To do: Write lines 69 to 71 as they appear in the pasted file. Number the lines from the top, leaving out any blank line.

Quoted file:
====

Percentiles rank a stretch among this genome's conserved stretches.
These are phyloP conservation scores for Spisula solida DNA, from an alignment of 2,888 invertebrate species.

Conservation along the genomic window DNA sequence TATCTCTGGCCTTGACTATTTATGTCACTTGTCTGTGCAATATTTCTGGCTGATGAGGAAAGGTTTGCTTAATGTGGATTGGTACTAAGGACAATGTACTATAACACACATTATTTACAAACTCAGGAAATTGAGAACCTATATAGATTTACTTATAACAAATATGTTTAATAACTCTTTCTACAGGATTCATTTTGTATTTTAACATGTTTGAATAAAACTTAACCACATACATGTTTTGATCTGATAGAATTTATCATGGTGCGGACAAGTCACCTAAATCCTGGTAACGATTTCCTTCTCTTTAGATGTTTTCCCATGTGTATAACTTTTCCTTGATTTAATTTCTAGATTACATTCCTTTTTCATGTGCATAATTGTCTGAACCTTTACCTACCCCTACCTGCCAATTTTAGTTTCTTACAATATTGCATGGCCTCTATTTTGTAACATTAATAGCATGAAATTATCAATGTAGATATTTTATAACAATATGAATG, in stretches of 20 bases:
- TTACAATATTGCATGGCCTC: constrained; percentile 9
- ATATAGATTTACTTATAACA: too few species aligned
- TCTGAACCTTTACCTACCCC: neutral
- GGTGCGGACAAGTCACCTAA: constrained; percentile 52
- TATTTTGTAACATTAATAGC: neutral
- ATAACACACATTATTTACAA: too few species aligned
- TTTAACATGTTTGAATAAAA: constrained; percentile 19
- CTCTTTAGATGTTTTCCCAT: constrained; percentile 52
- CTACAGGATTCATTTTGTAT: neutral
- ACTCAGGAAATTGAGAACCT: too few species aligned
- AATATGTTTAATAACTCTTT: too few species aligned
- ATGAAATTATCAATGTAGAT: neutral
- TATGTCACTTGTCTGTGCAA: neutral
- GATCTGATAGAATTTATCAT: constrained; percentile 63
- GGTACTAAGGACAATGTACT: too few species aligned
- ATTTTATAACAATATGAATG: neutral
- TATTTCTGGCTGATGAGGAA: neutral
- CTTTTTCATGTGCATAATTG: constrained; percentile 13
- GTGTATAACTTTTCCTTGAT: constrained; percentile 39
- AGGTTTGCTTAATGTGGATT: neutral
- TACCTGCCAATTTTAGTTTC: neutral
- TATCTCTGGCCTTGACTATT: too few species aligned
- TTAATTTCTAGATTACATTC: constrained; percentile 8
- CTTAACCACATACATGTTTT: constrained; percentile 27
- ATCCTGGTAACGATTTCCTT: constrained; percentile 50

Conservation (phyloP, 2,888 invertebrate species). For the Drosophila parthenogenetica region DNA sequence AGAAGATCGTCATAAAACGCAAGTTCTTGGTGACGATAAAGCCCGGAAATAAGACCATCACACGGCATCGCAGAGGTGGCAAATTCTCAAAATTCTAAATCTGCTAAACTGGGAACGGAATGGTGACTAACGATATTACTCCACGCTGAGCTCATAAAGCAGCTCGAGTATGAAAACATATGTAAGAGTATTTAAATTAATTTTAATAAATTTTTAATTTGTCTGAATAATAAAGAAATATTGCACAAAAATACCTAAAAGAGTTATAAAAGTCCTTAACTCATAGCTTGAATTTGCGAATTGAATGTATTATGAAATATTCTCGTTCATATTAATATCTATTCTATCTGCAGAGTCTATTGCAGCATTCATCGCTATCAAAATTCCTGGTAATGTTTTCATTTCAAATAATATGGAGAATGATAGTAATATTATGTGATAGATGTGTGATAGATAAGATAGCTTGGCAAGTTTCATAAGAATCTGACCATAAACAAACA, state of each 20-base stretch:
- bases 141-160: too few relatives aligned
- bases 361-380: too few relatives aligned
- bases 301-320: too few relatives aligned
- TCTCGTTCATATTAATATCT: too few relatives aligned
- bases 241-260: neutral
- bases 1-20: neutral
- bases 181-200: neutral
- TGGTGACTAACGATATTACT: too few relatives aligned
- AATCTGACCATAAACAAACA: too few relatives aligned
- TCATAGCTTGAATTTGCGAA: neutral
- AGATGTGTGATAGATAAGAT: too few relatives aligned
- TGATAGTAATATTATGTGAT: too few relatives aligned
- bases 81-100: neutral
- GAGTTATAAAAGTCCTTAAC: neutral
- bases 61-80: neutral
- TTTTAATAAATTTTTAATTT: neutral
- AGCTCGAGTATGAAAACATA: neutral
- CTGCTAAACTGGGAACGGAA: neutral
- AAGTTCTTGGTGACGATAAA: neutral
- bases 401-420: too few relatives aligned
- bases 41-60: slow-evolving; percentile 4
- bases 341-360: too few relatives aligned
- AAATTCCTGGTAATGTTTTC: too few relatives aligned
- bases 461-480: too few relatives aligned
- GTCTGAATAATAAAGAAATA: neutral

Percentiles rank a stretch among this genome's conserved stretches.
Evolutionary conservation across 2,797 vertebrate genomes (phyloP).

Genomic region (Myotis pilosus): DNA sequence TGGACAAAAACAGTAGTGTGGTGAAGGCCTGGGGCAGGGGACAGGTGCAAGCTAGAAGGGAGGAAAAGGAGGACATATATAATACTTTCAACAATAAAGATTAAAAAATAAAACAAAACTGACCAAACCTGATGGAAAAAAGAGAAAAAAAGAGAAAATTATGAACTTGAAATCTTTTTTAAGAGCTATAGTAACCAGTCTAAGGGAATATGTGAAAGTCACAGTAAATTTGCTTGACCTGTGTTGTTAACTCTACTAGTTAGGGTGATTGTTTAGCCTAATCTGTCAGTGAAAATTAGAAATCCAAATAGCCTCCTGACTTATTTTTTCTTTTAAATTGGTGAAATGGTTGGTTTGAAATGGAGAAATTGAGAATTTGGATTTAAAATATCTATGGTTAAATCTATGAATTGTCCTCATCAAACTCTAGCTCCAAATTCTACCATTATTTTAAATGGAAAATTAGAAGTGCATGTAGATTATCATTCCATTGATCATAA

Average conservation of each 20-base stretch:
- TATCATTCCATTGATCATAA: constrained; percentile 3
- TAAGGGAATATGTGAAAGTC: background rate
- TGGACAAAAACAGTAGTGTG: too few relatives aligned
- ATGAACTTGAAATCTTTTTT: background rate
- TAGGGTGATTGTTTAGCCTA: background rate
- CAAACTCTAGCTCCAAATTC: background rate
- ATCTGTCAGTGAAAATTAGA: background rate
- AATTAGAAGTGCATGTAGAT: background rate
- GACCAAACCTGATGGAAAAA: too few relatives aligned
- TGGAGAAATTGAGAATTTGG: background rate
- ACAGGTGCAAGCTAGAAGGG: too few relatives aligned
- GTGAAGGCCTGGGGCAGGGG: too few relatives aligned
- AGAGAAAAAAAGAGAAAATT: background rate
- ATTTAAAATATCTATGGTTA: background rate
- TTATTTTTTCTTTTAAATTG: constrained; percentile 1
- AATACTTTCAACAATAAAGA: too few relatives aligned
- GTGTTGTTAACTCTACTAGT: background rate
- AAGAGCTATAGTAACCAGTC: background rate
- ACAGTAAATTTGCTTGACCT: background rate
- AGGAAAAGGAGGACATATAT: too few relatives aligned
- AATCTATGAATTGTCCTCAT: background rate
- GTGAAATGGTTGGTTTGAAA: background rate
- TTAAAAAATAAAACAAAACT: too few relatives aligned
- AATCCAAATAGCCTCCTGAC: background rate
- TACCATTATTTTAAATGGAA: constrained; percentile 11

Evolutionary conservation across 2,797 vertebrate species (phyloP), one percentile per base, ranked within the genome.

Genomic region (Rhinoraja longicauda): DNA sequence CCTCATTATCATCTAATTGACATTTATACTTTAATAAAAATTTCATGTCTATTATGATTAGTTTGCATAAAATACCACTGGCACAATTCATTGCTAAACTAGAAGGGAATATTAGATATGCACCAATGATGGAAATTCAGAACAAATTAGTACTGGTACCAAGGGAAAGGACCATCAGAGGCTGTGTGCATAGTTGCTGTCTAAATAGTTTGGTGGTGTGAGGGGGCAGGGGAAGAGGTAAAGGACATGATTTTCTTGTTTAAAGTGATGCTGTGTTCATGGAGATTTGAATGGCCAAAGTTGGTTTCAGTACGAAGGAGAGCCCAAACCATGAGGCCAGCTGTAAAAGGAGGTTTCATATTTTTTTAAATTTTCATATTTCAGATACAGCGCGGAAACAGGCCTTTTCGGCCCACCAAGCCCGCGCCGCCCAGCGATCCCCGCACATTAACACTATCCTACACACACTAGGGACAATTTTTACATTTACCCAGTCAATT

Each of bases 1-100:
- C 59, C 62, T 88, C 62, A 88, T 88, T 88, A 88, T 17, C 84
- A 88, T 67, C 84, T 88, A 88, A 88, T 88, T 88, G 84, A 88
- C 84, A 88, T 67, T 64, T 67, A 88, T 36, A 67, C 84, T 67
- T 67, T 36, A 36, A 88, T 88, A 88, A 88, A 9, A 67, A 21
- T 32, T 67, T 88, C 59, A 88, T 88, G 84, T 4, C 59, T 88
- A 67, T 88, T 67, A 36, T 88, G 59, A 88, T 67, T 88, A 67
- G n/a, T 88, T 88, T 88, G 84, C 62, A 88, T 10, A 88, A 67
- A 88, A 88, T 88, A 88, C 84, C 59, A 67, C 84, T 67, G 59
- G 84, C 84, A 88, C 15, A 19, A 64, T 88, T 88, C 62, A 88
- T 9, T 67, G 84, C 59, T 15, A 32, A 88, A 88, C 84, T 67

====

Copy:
- ACAGGTGCAAGCTAGAAGGG: too few relatives aligned
- GTGAAGGCCTGGGGCAGGGG: too few relatives aligned
- AGAGAAAAAAAGAGAAAATT: background rate